Lorig et al. (2005)

Compare disease specific self-management (ASMP) versus generic self-management (CDSMP)

Self-efficacy theory

Community centers



・ Randomized to either disease specific (ASMP) or Generic (CDSMP)

・ Data Collected at baseline, 4 months, and 12 months

・ ASMP = 239

・ CDSMP = 116

・ Mean age = 65

・ Years of Education = 16

・ Female: ASMP 81%

・ CDSMP: 78%

・ Diagnosed with Arthritis

・ Demographics

・ Health Distress

・ -Self-reported Global Health

・ Activity Limitation

・ -Disability

・ Fatigue

・ Pain

・ -Aerobic Exercise

・ Stretching and Strengthening

・ Self-efficacy

・ Physician Visits

・ Hospitalizations

・ -Validity and Reliability Addressed

・ Improvement in individual groups compared to baseline

・ 4-month: ASMP demonstrated greater improvement in health distress, activity limitation, and fatigue

・ 1 year: ASMP had significant improvements in health distress, activity limitation, disability, fatigue, pain, practice mental stress management, stretching and strengthening, and self-efficacy


ASMP has advantages compared to CDSMP, lessening slightly at 1 year

Limitations: CDSMP enrollment half of ASMP,


Recommendations: As chronic diseases are different need to study other disease specific groups to see if positive effects are achieved versus the CDSMP

Generalizability: Not addressed, adequate power for sample size. volunteers could limit generalizability


Farrell et al. (2004)

To evaluate the effectiveness and acceptability of the CDSMP in the underserved, poor, rural, predominantly African American population (pilot)

Self-Efficacy Theory


Rural, underserved, socioeconomically declined



・ Quasi-experimental, pre-post design

・ 6-week intervention

・ Lay leaders from community

・ N = 48

・ 79% Caucasian

・ 81% women

・ Mean Age: 60

・ Education Mean: 12 years

・ Heterogeneous chronic diseases

・ Demographics

・ Self-efficacy: Self-Efficacy Cantril Ladder (face and content validity)

・ CDSMP validated and reliable testing done previously for instruments used for

・ Health behaviors

・ Symptom management

・ Communication Provider

・ Improvement in all measurements noted, but only self-efficacy (P = 0.01) cognitive symptom management (P = 0.10 were significant immediately after intervention


All findings consistent with previous studies of similar populations except for exercise being slightly increased which is not normally seen. Possibly due to location or timing of study.

Limitations: heterogeneous patient mix, lack of comparison group with usual care, short-term follow-up, pre-post design, and convenience sampling.

Generalizability: Small sample size unable to generalize to population, volunteers could limit generalizability


Lori, K.R. et al. (2001)

To assess the 1 year and 2-year effect of the CDSMP on health status, self?efficacy and healthcare utilization

Self-Efficacy Theory



・ Longitudinal follow-up to RCT-2 year

・ Lay leaders, observational education

・ Randomized sample with wait list rotation into program.

・ N = 683

・ Mean age: 65.3

・ 64% female

・ 90% Caucasian

・ Education: 15 years

・ Heterogeneous Disease Sample

・ Demographics

・ Health Status

・ Healthcare Utilization

・ Perceived Self-Efficacy

・ Discussion of validation of newly validated tools provided.

・ At 1 and 2 year, decreased healthcare utilization (0.006), health distress (0.0001) and increased self-efficacy (0.0001)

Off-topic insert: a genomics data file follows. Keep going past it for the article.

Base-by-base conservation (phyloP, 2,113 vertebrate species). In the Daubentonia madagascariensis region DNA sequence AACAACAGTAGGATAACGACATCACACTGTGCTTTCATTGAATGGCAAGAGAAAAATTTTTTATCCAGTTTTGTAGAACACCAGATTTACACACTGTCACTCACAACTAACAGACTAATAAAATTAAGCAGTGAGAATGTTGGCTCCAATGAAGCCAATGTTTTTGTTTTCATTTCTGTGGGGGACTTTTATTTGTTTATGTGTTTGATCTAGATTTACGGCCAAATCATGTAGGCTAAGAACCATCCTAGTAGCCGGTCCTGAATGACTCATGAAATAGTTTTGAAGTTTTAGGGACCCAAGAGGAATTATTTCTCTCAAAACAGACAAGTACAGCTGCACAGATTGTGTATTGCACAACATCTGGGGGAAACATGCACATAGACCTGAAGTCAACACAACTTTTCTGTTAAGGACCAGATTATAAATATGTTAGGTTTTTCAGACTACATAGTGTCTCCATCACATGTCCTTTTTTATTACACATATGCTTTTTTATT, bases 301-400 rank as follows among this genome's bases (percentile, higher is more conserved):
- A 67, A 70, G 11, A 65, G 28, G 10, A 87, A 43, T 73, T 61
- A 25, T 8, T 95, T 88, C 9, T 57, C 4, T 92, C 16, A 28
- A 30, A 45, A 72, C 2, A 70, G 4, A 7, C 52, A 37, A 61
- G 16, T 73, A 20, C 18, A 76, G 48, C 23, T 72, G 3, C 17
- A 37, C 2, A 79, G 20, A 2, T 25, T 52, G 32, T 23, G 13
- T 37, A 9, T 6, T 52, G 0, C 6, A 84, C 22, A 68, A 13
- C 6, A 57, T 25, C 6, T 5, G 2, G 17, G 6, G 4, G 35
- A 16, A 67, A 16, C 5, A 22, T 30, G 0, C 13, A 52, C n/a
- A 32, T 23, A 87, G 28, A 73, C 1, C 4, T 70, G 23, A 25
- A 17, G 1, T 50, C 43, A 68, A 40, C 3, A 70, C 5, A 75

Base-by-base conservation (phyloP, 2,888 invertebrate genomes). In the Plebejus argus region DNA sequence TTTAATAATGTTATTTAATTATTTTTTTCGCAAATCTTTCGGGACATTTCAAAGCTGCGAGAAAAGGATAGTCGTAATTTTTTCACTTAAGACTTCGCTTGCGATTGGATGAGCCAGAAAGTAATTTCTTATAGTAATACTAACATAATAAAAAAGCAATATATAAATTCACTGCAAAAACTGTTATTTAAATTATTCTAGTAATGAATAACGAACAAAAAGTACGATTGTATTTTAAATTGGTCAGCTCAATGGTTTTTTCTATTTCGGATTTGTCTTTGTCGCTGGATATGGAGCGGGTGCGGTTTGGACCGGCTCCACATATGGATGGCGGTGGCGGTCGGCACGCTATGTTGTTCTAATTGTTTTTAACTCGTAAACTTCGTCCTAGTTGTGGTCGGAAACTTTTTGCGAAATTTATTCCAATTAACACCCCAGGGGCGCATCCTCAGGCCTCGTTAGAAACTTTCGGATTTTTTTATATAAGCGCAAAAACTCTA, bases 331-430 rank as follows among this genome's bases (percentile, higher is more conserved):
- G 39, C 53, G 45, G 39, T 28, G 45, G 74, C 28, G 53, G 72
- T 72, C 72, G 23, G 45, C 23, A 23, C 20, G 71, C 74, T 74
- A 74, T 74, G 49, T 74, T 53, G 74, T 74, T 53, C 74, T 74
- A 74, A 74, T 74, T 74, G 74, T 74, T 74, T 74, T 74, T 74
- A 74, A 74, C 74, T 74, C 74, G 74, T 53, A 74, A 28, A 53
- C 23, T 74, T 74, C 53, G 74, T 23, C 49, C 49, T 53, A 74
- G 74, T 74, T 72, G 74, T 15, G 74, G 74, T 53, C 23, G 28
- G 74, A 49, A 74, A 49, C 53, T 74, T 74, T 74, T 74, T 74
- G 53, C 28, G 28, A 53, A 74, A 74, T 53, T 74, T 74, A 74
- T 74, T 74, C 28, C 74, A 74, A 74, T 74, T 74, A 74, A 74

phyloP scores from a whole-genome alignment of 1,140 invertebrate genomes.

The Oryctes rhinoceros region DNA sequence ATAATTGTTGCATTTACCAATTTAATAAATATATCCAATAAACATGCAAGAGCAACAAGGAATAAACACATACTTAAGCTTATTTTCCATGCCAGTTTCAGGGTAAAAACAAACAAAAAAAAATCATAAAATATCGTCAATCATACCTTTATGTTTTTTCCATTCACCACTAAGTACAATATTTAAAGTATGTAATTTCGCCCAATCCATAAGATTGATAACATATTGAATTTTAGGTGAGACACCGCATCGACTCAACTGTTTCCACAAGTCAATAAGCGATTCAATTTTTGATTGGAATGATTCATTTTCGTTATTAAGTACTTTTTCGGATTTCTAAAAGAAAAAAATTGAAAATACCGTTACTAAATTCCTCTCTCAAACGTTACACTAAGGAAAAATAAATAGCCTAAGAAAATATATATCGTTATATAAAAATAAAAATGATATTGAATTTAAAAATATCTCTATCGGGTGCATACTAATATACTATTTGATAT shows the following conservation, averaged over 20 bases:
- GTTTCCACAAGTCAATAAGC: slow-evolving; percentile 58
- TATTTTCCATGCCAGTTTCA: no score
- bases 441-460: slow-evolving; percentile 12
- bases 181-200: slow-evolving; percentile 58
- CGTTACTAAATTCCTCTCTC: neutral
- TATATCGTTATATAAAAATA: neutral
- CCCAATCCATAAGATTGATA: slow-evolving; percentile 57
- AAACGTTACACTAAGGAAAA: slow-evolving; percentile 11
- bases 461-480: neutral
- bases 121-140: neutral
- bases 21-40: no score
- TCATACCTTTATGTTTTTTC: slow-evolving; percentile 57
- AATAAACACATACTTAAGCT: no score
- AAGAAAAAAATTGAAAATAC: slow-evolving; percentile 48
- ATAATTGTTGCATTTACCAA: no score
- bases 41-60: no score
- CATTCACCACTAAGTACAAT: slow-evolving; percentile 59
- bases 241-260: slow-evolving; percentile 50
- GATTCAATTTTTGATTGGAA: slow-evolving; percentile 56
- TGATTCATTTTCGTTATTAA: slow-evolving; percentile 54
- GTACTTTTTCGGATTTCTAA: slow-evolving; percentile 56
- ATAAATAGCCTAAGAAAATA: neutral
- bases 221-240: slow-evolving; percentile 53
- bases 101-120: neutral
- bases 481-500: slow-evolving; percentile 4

・ All other measures were not significant


Findings support the use of the 7 week program to decrease hospital visits and health distress. Participants with 2 chronic diseases did not show deterioration during the study period.

Limitations: to interpreting findings: Dropout rate, lack of control group due to wait list method design so true comparison not a possibility


Based on these results and previous studies recommend tertiary implementation of CDSMP/volunteers could limit generalizability


Lorig et al. (1999)

Explore the effectiveness of a chronic disease self-management program with a heterogeneous group of chronic disease patients

Self-Efficacy Theory

Community based sites


・ 6 month RCT, wait-list control subjects,

・ Intervention including role-modeling, feedback, and goal setting, 7 weekly sessions, lay leaders, small classes

・ Randomized sample

・ N = 952

・ Mean Age Control: 65

・ Mean Age Intervention: 65.6

・ 64% and 65% female respectively

・ 91% Caucasian

・ Average 2.2 chronic disease

・ Heterogeneous Disease Sample

・ Demographics

・ Health Status: Self-rated-Health Scale and modified-Health Assessment Questionnaire Disability Scale; Medical Outcomes Survey (MOS) Pain Scale, MOS distress scale, MOS fatigue and energy scale,

・ Health Behaviors: scales developed for this study

・ Healthcare utilization: scales developed for this study

・ Validity and Reliability discussed

・ At 6 months, intervention group had significant (p < 0.05) increased exercise (P = 0.01), improvement in cognitive symptoms management (P = 0.01), communication with providers (P = 0.01), self-rated health, fatigue, disability, and social limitations. (P = 0.02)

・ Decrease in provider visits and days in hospital.

・ Other indicators were not significant


Based on the findings, suggests that the individual can be successfully used with a heterogeneous groups of diseases and not disease specific.

Limitations: Not all patients had same symptoms and need same changes in behavior. Difficult to evaluate homogeneously due to comorbidities

Need replication to determine effectiveness of proposed program.

Generalizability: generalizability limited due to participants volunteering for study affecting motivation